We saw in China the stunning scope of economic growth that has lifted millions out of poverty and bolstered our own economic fortunes. But we were also struck by the absence of political and religious freedom in China.

While in Shanghai, we learned of the plight of a Catholic bishop under house arrest for refusing to be subservient to the Communist Party. And we visited a synagogue that by government edict is only open on High Holy Days, just a few times a year. We believe that with economic freedom there should also be political freedom, and we call upon the Chinese government to respect the universal human rights of its own citizens.

America has a bright future in Asia, but only if we seize it.

Our trip coincided with President Barack Obama's visit to the region. Both Republicans and Democrats delivered similar messages about the importance of our alliances in Asia and our commitment to the region. Now we must back our words with actions.

Unless the United States reinvests in its military, strengthens its alliances and displays strong leadership, we will see increased threats, greater risk of instability and economic turbulence in a region of pivotal importance to America's future.

Follow us on Twitter @CNNOpinion.

Join us on Facebook.com/CNNOpinion.

ADVERTISEMENT
Part of complete coverage on
December 20, 2014 -- Updated 0242 GMT (1042 HKT)
Conservatives know easing the trade embargo with Cuba is good for America. They should just admit it, says Fareed Zakaria.
December 20, 2014 -- Updated 0112 GMT (0912 HKT)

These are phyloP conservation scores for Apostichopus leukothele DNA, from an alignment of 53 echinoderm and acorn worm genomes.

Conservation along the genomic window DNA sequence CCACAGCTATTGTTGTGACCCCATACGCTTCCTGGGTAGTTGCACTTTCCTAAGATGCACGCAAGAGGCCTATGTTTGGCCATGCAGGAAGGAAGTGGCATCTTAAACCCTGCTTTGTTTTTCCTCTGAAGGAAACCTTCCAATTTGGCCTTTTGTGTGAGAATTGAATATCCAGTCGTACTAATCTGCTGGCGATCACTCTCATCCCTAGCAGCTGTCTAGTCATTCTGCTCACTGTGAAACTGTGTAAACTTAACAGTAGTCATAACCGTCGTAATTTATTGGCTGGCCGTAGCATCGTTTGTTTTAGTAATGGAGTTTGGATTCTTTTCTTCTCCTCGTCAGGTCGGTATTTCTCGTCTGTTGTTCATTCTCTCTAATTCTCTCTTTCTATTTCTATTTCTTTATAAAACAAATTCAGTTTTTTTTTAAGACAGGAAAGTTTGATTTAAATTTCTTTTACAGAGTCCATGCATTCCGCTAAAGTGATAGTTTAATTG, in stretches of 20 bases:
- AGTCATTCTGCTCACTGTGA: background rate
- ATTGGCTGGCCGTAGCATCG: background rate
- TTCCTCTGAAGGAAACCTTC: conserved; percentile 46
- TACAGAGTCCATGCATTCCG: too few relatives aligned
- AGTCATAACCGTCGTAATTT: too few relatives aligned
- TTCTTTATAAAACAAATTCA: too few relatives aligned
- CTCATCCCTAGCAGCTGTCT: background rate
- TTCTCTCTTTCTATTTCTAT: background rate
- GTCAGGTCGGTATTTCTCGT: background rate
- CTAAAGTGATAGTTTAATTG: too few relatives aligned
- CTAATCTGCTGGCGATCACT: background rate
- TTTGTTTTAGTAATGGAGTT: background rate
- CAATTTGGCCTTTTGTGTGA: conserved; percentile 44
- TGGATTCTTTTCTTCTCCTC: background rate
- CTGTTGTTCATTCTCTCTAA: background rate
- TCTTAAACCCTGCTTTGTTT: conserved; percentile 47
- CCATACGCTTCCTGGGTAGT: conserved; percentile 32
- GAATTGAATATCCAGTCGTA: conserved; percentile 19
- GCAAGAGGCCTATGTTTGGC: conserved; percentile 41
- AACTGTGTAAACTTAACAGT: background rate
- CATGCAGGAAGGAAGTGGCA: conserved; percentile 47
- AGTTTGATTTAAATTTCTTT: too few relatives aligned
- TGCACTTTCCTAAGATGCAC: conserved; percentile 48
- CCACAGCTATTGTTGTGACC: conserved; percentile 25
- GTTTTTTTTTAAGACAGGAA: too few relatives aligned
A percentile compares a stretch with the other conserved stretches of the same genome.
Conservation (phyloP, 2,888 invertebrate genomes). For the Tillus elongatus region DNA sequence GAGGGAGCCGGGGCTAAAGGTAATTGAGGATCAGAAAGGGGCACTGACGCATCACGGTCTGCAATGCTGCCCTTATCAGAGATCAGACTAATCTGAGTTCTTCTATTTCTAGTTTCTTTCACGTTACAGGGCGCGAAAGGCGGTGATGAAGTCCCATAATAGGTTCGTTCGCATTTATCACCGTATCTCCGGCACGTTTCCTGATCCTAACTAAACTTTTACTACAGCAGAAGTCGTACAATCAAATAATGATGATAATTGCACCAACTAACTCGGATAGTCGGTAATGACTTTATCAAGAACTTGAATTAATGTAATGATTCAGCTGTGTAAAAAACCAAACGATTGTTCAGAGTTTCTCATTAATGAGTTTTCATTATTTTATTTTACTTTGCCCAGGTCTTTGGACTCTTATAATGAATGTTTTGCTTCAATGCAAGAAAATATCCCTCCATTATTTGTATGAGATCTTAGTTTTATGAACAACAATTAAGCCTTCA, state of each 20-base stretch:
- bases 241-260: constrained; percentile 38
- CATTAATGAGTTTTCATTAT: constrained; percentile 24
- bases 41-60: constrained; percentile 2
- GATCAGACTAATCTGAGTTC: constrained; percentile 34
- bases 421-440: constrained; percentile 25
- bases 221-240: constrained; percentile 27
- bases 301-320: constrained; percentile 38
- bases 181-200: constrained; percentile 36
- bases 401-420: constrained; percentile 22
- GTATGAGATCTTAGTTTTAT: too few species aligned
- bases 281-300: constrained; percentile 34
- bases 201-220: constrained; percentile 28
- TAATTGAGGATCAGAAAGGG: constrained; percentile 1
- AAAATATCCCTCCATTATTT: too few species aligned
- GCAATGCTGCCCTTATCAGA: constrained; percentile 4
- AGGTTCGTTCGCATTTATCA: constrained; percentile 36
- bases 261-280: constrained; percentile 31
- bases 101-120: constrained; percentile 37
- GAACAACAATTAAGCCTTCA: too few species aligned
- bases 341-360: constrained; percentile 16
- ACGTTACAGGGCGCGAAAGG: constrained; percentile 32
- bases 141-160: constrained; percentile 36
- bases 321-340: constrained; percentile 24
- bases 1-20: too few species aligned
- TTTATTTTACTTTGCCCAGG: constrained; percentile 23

We're a world away from Pakistan in geography, but not in sentiment, writes Donna Brazile.
December 19, 2014 -- Updated 1709 GMT (0109 HKT)
How about a world where we have murderers but no murders? The police still chase down criminals who commit murder, we have trials and justice is handed out...but no one dies.
December 18, 2014 -- Updated 2345 GMT (0745 HKT)
The U.S. must respond to North Korea's alleged hacking of Sony, says Christian Whiton. Failing to do so will only embolden it.
December 19, 2014 -- Updated 2134 GMT (0534 HKT)
President Obama has been flexing his executive muscles lately despite Democrat's losses, writes Gloria Borger
December 18, 2014 -- Updated 1951 GMT (0351 HKT)
Jeff Yang says the film industry's surrender will have lasting implications.
December 18, 2014 -- Updated 2113 GMT (0513 HKT)
Newt Gingrich: No one should underestimate the historic importance of the collapse of American defenses in the Sony Pictures attack.
December 10, 2014 -- Updated 1255 GMT (2055 HKT)
Dean Obeidallah asks how the genuine Stephen Colbert will do, compared to "Stephen Colbert"
December 18, 2014 -- Updated 1734 GMT (0134 HKT)
Some GOP politicians want drug tests for welfare recipients; Eric Liu says bailed-out execs should get equal treatment
December 18, 2014 -- Updated 1342 GMT (2142 HKT)
Louis Perez: Obama introduced a long-absent element of lucidity into U.S. policy on Cuba.